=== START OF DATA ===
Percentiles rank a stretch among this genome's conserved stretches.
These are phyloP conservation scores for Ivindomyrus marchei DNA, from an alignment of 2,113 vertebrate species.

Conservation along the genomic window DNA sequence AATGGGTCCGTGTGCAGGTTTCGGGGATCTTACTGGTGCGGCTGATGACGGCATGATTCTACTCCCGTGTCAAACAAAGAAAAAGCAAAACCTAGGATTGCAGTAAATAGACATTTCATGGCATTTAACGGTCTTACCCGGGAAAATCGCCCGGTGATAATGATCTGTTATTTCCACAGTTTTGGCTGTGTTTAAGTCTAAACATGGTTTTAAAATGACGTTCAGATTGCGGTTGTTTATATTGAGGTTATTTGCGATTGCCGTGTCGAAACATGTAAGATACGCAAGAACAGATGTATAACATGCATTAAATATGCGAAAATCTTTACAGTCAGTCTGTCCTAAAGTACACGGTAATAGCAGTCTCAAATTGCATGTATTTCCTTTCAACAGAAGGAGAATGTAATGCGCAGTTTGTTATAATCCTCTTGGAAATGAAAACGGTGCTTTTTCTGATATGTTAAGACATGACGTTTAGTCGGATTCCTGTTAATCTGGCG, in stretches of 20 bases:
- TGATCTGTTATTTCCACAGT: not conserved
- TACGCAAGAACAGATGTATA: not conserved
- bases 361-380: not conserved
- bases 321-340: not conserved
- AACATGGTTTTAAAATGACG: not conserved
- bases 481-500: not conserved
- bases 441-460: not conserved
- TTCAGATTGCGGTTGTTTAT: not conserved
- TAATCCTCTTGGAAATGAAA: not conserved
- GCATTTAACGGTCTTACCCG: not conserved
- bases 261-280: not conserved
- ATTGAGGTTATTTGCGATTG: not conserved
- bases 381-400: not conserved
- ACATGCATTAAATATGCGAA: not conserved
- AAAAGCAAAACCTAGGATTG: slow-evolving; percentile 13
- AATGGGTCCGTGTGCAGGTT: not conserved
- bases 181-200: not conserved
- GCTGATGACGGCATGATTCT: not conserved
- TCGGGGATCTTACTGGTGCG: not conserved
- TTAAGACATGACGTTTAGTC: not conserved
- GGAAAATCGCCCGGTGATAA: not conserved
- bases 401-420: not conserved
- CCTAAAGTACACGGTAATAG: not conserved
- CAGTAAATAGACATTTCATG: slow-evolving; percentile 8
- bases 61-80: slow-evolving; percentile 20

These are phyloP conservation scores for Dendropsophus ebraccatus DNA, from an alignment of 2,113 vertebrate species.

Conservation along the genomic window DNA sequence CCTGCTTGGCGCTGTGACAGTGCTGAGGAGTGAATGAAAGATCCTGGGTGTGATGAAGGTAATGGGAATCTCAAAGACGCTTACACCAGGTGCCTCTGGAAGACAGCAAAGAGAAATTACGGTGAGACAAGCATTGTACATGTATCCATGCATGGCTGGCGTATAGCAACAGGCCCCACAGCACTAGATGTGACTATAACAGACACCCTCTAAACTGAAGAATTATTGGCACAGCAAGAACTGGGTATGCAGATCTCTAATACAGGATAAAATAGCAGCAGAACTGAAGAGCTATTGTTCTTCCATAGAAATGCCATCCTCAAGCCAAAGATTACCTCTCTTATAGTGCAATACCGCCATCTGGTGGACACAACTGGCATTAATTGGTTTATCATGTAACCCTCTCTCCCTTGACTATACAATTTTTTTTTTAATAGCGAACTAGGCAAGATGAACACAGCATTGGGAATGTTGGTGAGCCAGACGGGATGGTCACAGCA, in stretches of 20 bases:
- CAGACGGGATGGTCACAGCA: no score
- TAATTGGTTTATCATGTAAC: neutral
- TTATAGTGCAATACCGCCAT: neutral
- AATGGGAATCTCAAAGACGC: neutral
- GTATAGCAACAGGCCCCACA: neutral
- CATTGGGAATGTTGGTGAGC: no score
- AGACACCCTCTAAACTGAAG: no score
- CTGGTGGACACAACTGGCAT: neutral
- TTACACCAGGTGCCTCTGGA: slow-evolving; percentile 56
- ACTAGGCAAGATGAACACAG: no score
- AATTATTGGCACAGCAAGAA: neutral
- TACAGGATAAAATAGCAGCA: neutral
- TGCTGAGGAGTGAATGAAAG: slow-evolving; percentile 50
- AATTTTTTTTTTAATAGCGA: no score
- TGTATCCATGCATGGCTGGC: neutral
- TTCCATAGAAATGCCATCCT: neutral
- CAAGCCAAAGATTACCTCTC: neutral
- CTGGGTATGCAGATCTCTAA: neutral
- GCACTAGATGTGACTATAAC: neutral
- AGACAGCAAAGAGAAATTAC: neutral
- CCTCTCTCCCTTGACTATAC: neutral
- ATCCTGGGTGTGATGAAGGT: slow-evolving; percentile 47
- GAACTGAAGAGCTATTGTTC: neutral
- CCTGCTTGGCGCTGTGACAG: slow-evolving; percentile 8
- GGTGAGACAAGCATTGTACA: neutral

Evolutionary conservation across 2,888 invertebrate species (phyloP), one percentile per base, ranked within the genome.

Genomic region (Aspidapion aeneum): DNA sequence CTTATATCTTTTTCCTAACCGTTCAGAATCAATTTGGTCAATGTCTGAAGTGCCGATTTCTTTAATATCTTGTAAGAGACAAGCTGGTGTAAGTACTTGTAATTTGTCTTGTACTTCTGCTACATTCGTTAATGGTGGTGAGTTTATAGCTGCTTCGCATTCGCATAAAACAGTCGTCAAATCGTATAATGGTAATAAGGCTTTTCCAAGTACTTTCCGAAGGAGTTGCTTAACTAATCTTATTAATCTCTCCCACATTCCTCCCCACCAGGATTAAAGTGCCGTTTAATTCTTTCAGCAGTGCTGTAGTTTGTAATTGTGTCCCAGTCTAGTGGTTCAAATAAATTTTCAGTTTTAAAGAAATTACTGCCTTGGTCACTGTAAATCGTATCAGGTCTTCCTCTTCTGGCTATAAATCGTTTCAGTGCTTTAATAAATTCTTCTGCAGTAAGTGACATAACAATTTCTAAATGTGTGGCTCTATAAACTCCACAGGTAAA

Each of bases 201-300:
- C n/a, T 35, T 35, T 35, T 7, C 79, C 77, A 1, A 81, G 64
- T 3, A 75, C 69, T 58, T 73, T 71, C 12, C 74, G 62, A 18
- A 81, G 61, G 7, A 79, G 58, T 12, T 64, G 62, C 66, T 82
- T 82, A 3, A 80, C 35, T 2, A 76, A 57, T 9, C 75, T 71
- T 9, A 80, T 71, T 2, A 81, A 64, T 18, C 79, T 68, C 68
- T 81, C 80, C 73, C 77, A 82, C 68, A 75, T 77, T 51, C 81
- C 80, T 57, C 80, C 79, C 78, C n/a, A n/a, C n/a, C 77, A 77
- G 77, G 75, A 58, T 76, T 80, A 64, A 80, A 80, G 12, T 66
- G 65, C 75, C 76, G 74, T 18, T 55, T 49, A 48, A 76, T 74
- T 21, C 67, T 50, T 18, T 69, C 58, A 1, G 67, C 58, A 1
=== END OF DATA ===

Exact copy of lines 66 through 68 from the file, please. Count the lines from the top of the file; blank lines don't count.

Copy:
- G 77, G 75, A 58, T 76, T 80, A 64, A 80, A 80, G 12, T 66
- G 65, C 75, C 76, G 74, T 18, T 55, T 49, A 48, A 76, T 74
- T 21, C 67, T 50, T 18, T 69, C 58, A 1, G 67, C 58, A 1